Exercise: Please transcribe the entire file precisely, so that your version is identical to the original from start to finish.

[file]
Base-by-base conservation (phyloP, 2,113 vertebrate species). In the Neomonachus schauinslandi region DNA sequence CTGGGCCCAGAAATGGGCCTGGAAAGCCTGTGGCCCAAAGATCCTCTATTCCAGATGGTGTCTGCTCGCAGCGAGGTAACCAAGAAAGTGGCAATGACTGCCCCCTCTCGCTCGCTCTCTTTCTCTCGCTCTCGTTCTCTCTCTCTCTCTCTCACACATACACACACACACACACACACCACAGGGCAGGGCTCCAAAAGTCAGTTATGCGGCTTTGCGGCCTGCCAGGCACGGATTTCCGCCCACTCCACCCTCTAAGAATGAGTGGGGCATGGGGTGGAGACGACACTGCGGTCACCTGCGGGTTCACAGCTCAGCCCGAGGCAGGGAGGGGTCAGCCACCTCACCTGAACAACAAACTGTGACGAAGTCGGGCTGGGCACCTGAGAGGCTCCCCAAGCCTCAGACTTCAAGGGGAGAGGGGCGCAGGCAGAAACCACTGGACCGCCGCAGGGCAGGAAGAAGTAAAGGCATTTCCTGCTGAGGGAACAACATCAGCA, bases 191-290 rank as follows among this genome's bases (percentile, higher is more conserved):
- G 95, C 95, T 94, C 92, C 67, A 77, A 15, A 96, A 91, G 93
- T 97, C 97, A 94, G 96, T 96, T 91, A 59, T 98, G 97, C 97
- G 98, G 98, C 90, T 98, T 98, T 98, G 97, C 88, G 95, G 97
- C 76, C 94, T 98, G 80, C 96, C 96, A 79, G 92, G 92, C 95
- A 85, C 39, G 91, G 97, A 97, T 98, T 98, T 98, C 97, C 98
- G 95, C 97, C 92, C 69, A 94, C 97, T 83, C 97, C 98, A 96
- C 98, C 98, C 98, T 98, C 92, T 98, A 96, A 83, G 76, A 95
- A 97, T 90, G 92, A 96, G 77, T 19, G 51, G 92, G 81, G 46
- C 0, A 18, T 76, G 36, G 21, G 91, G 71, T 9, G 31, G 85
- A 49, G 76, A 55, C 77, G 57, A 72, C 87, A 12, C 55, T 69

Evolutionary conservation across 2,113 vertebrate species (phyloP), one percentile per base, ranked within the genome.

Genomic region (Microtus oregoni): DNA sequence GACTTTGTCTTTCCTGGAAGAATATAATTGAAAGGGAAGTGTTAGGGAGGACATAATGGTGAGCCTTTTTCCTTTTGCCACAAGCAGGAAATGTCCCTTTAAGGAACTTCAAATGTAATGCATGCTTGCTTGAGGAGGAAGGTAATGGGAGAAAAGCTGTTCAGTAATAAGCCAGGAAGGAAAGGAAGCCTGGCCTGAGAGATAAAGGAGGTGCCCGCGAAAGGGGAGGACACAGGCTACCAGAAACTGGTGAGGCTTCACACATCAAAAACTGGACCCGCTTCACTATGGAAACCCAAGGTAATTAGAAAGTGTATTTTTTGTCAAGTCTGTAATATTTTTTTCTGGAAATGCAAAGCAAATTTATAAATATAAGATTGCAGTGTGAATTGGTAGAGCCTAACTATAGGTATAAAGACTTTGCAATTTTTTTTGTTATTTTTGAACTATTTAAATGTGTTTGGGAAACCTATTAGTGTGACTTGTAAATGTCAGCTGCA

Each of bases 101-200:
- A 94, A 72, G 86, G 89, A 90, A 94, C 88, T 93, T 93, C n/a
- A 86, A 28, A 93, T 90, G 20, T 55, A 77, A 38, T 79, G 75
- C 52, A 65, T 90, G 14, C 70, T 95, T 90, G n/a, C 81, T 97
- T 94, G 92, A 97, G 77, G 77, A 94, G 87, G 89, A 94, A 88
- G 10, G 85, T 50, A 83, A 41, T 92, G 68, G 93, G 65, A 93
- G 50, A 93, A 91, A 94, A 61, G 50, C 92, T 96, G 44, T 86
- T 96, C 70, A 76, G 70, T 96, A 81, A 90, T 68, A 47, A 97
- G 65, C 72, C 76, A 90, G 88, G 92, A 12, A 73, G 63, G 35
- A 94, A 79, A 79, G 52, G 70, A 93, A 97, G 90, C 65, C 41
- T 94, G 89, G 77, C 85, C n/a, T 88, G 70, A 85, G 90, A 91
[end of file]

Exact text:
Base-by-base conservation (phyloP, 2,113 vertebrate species). In the Neomonachus schauinslandi region DNA sequence CTGGGCCCAGAAATGGGCCTGGAAAGCCTGTGGCCCAAAGATCCTCTATTCCAGATGGTGTCTGCTCGCAGCGAGGTAACCAAGAAAGTGGCAATGACTGCCCCCTCTCGCTCGCTCTCTTTCTCTCGCTCTCGTTCTCTCTCTCTCTCTCTCACACATACACACACACACACACACACCACAGGGCAGGGCTCCAAAAGTCAGTTATGCGGCTTTGCGGCCTGCCAGGCACGGATTTCCGCCCACTCCACCCTCTAAGAATGAGTGGGGCATGGGGTGGAGACGACACTGCGGTCACCTGCGGGTTCACAGCTCAGCCCGAGGCAGGGAGGGGTCAGCCACCTCACCTGAACAACAAACTGTGACGAAGTCGGGCTGGGCACCTGAGAGGCTCCCCAAGCCTCAGACTTCAAGGGGAGAGGGGCGCAGGCAGAAACCACTGGACCGCCGCAGGGCAGGAAGAAGTAAAGGCATTTCCTGCTGAGGGAACAACATCAGCA, bases 191-290 rank as follows among this genome's bases (percentile, higher is more conserved):
- G 95, C 95, T 94, C 92, C 67, A 77, A 15, A 96, A 91, G 93
- T 97, C 97, A 94, G 96, T 96, T 91, A 59, T 98, G 97, C 97
- G 98, G 98, C 90, T 98, T 98, T 98, G 97, C 88, G 95, G 97
- C 76, C 94, T 98, G 80, C 96, C 96, A 79, G 92, G 92, C 95
- A 85, C 39, G 91, G 97, A 97, T 98, T 98, T 98, C 97, C 98
- G 95, C 97, C 92, C 69, A 94, C 97, T 83, C 97, C 98, A 96
- C 98, C 98, C 98, T 98, C 92, T 98, A 96, A 83, G 76, A 95
- A 97, T 90, G 92, A 96, G 77, T 19, G 51, G 92, G 81, G 46
- C 0, A 18, T 76, G 36, G 21, G 91, G 71, T 9, G 31, G 85
- A 49, G 76, A 55, C 77, G 57, A 72, C 87, A 12, C 55, T 69

Evolutionary conservation across 2,113 vertebrate species (phyloP), one percentile per base, ranked within the genome.

Genomic region (Microtus oregoni): DNA sequence GACTTTGTCTTTCCTGGAAGAATATAATTGAAAGGGAAGTGTTAGGGAGGACATAATGGTGAGCCTTTTTCCTTTTGCCACAAGCAGGAAATGTCCCTTTAAGGAACTTCAAATGTAATGCATGCTTGCTTGAGGAGGAAGGTAATGGGAGAAAAGCTGTTCAGTAATAAGCCAGGAAGGAAAGGAAGCCTGGCCTGAGAGATAAAGGAGGTGCCCGCGAAAGGGGAGGACACAGGCTACCAGAAACTGGTGAGGCTTCACACATCAAAAACTGGACCCGCTTCACTATGGAAACCCAAGGTAATTAGAAAGTGTATTTTTTGTCAAGTCTGTAATATTTTTTTCTGGAAATGCAAAGCAAATTTATAAATATAAGATTGCAGTGTGAATTGGTAGAGCCTAACTATAGGTATAAAGACTTTGCAATTTTTTTTGTTATTTTTGAACTATTTAAATGTGTTTGGGAAACCTATTAGTGTGACTTGTAAATGTCAGCTGCA

Each of bases 101-200:
- A 94, A 72, G 86, G 89, A 90, A 94, C 88, T 93, T 93, C n/a
- A 86, A 28, A 93, T 90, G 20, T 55, A 77, A 38, T 79, G 75
- C 52, A 65, T 90, G 14, C 70, T 95, T 90, G n/a, C 81, T 97
- T 94, G 92, A 97, G 77, G 77, A 94, G 87, G 89, A 94, A 88
- G 10, G 85, T 50, A 83, A 41, T 92, G 68, G 93, G 65, A 93
- G 50, A 93, A 91, A 94, A 61, G 50, C 92, T 96, G 44, T 86
- T 96, C 70, A 76, G 70, T 96, A 81, A 90, T 68, A 47, A 97
- G 65, C 72, C 76, A 90, G 88, G 92, A 12, A 73, G 63, G 35
- A 94, A 79, A 79, G 52, G 70, A 93, A 97, G 90, C 65, C 41
- T 94, G 89, G 77, C 85, C n/a, T 88, G 70, A 85, G 90, A 91